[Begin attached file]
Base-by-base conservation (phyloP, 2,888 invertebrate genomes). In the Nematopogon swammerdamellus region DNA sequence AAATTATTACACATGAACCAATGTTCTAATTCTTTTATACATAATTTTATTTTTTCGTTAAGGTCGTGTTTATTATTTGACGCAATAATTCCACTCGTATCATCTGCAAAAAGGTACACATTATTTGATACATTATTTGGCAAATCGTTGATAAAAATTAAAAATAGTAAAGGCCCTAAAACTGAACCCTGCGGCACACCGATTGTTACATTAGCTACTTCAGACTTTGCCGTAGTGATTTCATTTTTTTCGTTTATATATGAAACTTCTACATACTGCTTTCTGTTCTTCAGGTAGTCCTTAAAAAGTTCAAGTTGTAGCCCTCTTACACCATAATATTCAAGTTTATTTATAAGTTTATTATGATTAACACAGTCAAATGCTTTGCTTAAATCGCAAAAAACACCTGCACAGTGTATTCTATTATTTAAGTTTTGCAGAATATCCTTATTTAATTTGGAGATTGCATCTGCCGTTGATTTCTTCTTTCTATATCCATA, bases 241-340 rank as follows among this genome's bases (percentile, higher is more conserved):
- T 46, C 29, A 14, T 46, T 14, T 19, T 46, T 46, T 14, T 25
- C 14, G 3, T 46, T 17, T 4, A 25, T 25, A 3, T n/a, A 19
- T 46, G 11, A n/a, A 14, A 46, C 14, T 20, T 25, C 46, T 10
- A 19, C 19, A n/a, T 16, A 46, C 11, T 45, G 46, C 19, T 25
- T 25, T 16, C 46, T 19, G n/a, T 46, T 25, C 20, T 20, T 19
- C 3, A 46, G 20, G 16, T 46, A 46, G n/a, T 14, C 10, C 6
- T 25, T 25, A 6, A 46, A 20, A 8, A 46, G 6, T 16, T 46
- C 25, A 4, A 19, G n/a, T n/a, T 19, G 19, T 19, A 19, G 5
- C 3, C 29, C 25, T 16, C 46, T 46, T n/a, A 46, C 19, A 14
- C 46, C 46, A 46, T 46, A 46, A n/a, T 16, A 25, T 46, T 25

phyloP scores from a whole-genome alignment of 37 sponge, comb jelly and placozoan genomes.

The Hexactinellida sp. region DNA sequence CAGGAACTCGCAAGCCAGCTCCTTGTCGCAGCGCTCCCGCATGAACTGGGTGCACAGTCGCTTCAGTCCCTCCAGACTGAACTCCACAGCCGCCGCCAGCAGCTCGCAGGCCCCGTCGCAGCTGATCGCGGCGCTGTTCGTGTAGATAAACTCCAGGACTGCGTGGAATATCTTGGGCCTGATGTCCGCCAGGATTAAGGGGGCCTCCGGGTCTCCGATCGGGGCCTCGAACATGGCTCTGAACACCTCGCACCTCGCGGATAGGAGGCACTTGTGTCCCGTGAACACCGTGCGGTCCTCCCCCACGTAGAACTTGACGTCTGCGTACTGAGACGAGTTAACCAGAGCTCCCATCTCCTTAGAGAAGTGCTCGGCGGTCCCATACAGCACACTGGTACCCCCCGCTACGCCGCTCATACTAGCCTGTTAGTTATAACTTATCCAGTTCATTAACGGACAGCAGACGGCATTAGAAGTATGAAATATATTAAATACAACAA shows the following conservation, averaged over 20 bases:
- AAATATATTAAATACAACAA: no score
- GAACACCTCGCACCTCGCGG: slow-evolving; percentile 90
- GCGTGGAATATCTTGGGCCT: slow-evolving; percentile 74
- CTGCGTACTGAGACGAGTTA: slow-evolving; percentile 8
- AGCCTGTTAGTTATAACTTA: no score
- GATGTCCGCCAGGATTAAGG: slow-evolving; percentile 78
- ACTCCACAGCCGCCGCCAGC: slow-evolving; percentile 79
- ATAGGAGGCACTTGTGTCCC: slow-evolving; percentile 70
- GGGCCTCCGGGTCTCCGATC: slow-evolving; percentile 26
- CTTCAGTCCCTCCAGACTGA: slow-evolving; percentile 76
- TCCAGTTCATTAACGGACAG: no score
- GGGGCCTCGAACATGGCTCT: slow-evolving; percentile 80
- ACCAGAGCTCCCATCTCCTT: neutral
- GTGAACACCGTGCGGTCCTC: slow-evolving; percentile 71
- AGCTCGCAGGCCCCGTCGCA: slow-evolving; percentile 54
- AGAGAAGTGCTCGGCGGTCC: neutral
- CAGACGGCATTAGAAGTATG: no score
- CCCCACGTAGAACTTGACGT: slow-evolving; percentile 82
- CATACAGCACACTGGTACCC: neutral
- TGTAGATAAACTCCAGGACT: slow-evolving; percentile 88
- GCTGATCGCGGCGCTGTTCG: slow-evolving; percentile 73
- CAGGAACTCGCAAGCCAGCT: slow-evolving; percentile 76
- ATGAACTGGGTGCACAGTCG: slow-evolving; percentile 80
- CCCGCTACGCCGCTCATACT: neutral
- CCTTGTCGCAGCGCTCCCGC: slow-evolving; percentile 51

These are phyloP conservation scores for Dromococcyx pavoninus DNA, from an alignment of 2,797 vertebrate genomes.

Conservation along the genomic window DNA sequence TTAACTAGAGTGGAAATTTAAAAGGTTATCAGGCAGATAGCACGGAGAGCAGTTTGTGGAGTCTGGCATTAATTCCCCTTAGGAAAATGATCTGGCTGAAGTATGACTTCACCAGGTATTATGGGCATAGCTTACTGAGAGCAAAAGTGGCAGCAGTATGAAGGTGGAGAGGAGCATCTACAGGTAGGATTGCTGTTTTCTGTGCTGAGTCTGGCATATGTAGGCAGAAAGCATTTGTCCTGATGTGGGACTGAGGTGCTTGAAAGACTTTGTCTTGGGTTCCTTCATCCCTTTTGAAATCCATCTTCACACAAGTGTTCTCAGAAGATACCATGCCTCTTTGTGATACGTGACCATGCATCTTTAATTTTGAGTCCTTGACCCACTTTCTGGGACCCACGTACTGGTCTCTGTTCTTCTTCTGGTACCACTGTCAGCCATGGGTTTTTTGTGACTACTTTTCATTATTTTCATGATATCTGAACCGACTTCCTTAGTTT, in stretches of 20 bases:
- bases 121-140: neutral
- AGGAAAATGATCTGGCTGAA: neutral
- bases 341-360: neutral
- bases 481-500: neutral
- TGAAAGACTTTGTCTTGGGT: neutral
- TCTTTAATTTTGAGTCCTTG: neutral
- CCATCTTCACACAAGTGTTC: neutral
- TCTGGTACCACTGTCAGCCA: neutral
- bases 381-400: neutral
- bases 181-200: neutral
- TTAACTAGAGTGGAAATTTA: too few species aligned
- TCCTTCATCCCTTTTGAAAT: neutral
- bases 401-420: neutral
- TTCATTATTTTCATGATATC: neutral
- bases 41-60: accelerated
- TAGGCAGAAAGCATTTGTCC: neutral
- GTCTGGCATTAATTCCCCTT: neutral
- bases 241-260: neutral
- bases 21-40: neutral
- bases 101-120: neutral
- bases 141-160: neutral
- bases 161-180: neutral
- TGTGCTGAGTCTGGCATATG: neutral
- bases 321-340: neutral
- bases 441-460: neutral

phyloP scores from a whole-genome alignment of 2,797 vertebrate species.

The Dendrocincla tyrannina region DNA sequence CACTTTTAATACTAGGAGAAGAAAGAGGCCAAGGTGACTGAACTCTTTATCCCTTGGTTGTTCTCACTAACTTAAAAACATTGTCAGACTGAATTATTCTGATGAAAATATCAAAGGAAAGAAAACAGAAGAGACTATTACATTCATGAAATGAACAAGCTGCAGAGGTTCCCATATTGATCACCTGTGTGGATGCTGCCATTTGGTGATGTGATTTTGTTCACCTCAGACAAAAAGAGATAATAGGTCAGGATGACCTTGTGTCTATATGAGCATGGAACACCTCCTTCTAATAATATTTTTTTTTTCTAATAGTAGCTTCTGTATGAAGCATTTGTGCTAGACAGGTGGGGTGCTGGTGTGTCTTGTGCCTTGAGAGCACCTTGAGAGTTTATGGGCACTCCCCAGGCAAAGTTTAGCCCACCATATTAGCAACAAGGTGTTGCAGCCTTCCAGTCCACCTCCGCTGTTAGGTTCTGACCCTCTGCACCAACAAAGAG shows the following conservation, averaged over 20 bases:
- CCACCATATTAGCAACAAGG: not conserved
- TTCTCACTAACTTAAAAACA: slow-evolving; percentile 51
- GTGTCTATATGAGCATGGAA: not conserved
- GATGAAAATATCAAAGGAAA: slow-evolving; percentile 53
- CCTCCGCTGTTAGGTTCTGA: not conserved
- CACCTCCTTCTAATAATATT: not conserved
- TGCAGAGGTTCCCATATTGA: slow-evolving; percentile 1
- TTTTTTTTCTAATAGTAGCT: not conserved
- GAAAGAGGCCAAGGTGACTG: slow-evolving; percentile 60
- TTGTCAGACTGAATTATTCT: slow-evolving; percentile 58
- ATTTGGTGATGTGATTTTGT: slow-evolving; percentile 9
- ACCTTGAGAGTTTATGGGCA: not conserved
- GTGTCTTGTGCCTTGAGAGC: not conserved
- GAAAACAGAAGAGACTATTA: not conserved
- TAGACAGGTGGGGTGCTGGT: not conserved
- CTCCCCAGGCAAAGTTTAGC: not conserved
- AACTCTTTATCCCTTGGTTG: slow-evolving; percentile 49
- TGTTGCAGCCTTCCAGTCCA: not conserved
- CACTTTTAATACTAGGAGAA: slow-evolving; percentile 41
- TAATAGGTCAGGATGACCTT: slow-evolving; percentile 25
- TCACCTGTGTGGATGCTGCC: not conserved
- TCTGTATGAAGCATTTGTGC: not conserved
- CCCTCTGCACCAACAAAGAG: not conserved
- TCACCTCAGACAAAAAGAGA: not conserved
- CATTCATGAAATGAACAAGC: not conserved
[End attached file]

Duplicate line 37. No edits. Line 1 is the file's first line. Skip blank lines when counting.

- CCCGCTACGCCGCTCATACT: neutral